One of my informal goals for the 2014 season has been to ride at least one chunk of new-to-me dirt every single week. Since I’m still relatively new to Salida, that’s been pretty easy with such a wealth of incredible singletrack so close to home! However, as I ride more and more of the easily-accessible trails, it takes work to find an untouched segment of trail.
Canyon Creek had been on my wishlist for a long time, so one Saturday I decided to make the drive up and over the Continental Divide to the beginning of the route at the Snowblind Campground, located between the small town of Sargents and the ghost town of White Pine.
This loop ride began like most other big Colorado loop rides: with a long climb. I pedaled my way on up the Tomichi Pass 4×4 Road, passing through the town of White Pine and past the run-down Tomichi Cemetary. The climb was long and arduous (and I started hiking on some of the steep, loose sections up high), but the scenery was classic Colorado: gorgeous.
Right at tree line, just shy of reaching the top of Tomichi Pass, the singletrack peeled off to the left and kept on a-climbing. This entire singletrack is motorcycle-legal, so thanks to the throttles and the steep grade of the trail, the next couple of miles were steep, rocky, washed-out, and 100% hike-a-bike. Despite the miles of hiking, I absolutely loved this portion of trail! Entirely above treeline, my head was on a swivel as I gawked at the spectacular mountain views around every corner.
Eventually I made the summit. Topping out at 12,581 feet, it was officially the highest I’d ever ridden my mountain bike! And getting there was no joke, either: I had climbed all the way up, under my own power, from a mere 9,280 feet: a net elevation gain of 3,300!
The view from the top was fantastic, and luckily I bumped into a fellow rider who was willingly to snap some photos:
Finally, it was time to drop into the descent! The first couple of miles were beautiful high-alpine traversing and descending with–you guessed it–even more gorgeous views:
After a couple miles of truly surreal mountain biking, the singletrack dipped down into the trees–and that’s when things got hairy.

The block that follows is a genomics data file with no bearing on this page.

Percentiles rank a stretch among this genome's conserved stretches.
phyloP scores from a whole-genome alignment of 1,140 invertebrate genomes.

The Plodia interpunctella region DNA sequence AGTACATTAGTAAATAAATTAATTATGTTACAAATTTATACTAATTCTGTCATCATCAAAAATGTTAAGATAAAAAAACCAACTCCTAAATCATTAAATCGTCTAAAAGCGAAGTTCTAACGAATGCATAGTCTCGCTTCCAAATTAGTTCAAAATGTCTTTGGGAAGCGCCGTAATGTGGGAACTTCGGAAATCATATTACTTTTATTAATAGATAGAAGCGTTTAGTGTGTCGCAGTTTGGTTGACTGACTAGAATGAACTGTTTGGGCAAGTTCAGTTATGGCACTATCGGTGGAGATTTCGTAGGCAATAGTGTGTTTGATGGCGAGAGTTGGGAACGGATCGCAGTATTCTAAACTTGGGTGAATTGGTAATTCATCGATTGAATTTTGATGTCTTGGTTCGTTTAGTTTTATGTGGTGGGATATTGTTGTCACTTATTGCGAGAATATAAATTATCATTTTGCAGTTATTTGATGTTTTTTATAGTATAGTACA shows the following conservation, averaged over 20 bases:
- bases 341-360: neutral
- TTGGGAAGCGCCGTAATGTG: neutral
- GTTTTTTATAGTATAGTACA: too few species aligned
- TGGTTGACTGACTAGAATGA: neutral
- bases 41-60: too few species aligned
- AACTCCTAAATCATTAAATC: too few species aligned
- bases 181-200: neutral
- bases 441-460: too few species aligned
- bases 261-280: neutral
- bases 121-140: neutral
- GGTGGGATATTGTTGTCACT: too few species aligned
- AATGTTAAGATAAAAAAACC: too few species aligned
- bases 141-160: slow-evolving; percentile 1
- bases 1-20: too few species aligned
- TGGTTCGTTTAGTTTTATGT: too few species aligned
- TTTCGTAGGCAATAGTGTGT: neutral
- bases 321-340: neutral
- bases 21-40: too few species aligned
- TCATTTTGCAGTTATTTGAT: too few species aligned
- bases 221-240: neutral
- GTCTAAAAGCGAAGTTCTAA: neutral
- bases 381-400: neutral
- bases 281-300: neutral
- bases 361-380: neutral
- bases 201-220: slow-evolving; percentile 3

The trail tumbled and dropped through chunky rock gardens, water bars, drops, jumps, on loamy black dirt reminiscent of Montana. I love descending technical motorcycle-legal trails because they often have more roots and rocks, and are straight, wide open, and stupid-fast! The one thing I don’t necessarily enjoy are the deep mud holes, like the 3-foot-deep one that I unwittingly sunk myself and my bike into. Eh, it was good to get thoroughly dirty at the top, because there was plenty more muck coming up!
Unlike the Green’s Creek trail, which has a similar feel at the top, the Canyon Creek descent mellowed as it got lower down the mountain. The trail continued to drop, but it rolled and swooped, with mini berms, rollers, and pumptrack-esque sections that were an absolute riot! The lower I descended, the dryer the soil got as well, eventually turning into the decomposed granite/gravel that I always think of as Classic Colorado.
Even after the trail had mellowed, there was still the occasional rock garden to liven things up, including some sandy, dry rocks reminiscent of Palmer Park in Colorado Springs. After one last little hike a bike, I finished the last section of descending and popped out back at my truck.
All told, this loop was almost exactly 20 miles, with the amount of climbing and descending split almost perfectly. While the climb was heinously difficult, this nearly 10-mile descent was so entertaining and so varied that I would gladly do this ride again in a heartbeat!
I’ve ridden quite a few amazing trails, so it’s hard to say exactly where it ranks, but I think Canyon Creek is one of the best trails I’ve ever ridden, bar none.